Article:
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Compiler plugin for intuitive tagless final
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README.md

context-applied

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Overview

context-applied is a Scala compiler plugin that gives you a handle to the value that has the abilities specified by type parameter context bounds.

Example:

def fn[F[_]: Monad]: F[Int] = F.pure(12)

This scales across multiple contexts as well as multiple type parameters:

def fn[F[_]: Applicative: Traverse, G[_]: Applicative]: G[F[Int]] = 
  F.traverse(F.pure(""))(s => G.pure(s.size))

This doesn't require any type class specific syntax nor "summoner" method.

In fact it is achieved by introducing implicit conversions to the appropriate value from the implicit scope.

Roughly speaking, you can pretend like you have a value named after the type parameter of the type that combines specified contexts:

def fn[A: B: C: D] = {
  val A: B[A] with C[A] with D[A] = ???

// In reality A can be either B[A] or C[A] or D[A] in a particular moment
}

Usage

Plugin is available for Scala 2.11, 2.12 and 2.13.

addCompilerPlugin("org.augustjune" %% "context-applied" % "0.1.2")

Use cases

  1. Custom algebras.

    trait Console[F[_]] {
      def read: F[String]
      
      def write(s: String): F[Unit]
    }
    
    def reply[F[_]: Console: FlatMap]: F[String] =
      for {
        s <- F.read
        _ <- F.write(s)
      } yield s
  2. Non-linear type class hierarchy.

    If you specify two algebras that derive from the same parent, because of ambiguity you cannot use that parent's syntax. Typical example of this problem is Monad and Traverse from cats since they are both subtypes of Functor.

     import cats.syntax.all._
     def fn[F[_]: Monad: Traverse](fs: F[String]) =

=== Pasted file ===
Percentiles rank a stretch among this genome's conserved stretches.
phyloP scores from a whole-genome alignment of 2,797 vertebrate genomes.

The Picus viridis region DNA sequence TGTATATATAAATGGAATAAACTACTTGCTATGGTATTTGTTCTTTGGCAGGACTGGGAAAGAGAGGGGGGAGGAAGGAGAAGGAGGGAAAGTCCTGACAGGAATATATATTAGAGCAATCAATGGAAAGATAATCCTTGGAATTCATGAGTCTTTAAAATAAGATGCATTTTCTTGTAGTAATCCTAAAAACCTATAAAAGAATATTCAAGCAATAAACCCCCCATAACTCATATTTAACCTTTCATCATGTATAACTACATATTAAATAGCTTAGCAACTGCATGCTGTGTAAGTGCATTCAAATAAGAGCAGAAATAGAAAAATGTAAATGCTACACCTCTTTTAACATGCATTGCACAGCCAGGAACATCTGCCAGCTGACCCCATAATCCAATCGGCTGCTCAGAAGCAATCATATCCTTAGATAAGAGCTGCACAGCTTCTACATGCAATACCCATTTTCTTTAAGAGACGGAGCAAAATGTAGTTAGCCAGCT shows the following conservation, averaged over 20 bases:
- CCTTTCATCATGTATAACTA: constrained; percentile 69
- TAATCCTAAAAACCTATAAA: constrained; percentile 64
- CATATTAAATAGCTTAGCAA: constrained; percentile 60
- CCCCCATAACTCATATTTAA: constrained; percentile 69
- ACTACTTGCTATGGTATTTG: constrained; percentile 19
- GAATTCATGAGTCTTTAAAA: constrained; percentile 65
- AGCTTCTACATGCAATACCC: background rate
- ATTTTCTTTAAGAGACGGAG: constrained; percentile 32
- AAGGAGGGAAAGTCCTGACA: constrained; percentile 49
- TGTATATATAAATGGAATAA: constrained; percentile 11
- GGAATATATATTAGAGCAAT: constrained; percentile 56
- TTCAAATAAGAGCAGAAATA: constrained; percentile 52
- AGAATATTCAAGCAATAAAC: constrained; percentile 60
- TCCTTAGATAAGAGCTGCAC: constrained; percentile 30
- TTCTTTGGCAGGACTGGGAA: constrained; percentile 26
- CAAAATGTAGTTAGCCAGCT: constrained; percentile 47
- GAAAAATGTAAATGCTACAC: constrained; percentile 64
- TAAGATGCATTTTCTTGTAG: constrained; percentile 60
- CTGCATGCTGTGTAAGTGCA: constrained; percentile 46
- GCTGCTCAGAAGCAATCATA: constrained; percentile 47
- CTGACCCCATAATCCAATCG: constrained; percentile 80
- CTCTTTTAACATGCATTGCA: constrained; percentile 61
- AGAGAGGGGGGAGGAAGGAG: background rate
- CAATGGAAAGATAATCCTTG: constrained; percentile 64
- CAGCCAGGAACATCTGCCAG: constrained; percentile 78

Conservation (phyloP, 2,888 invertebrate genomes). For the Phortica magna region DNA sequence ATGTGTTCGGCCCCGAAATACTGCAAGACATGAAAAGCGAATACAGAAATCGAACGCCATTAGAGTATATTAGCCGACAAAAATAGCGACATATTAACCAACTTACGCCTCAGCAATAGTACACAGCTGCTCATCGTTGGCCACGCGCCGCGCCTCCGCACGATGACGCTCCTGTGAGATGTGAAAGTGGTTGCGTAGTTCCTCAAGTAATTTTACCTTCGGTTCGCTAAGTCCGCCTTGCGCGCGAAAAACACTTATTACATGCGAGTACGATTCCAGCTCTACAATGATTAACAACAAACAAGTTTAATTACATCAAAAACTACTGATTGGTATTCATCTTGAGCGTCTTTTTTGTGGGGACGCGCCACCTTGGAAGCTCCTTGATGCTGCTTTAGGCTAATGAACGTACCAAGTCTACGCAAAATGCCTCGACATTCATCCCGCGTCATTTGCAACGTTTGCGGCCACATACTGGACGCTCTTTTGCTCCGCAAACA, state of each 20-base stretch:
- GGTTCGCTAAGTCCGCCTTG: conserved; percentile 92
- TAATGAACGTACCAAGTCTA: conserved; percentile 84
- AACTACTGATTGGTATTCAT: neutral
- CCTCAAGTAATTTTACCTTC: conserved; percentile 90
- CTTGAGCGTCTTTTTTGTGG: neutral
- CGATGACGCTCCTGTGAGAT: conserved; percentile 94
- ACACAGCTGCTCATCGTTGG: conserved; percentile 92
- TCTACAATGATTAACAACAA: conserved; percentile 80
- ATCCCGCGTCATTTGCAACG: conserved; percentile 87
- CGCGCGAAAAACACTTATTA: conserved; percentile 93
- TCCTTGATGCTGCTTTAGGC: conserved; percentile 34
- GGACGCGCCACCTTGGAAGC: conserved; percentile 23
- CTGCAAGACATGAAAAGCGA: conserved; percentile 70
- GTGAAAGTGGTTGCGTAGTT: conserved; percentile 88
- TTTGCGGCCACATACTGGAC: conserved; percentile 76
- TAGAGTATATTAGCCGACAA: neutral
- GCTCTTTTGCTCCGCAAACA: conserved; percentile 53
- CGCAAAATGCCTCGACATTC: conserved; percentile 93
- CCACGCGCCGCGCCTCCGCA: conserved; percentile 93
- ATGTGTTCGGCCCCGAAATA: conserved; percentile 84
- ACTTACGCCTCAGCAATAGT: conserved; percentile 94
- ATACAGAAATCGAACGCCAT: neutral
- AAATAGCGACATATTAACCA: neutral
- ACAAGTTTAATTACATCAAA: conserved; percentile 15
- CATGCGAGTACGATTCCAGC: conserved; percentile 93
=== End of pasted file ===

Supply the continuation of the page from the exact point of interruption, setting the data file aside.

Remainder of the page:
fs.map(_.size) // Compiler error

    With context-applied the first context that has map method in function's context bounds is used.

    def fn[F[_]: Monad: Traverse](fs: F[String]) = 
       F.map(fs)(_.size)  // Monad's map is used

Supported features

  1. Kind-projector support.

    def fn[F[_]: ApplicativeError[*[_], Throwable]]: F[Nothing] = 
      F.raiseError(new RuntimeException)
  2. Type parameters of any kinds.

    def fn[F[_]: Applicative, B[_, _]: Bifunctor, A: Monoid] = {
      val fa: F[A] = F.pure(A.empty)
      val rf: Functor[B[A, *]] = B.rightFunctor[A]
    }
  3. Nested scopes.

    Syntax is available for any context bounds: in classes, methods and nested methods.

    class Foo[F[_]: Applicative] {
    
      def bar[A: Monoid] = {
        def baz[G[_]: Functor](ga: G[A]) = 
          G.map(ga)(F.pure)
          
        baz(List(A.empty))
      }
    }

Special cases

Since context-applied introduces additional syntax to your program it is important not to break any existing code or change its meaning. For this reason there are cases when the plugin just gracefully skips parts of the program. It happens when:

  1. Name of type parameter is already taken.
    class Foo[F[_]: Functor] {
      val F: Int = 12                  // F: Functor[F] will not be introduced inside Foo 
      def f1[A: Monoid](A: Int) = ()   // A: Monoid[A] will not be introduced inside f1
      def f2[F[_]: Monad] = ???        // F: Monad[F] will be available inside f2 as local value
    }
  2. Inside value classes.
    class Foo(val dummy: Boolean) extends AnyVal {
      def fn[F[_]: Monad] = ???        // F: Monad[F] will not be introduced inside fn
    }
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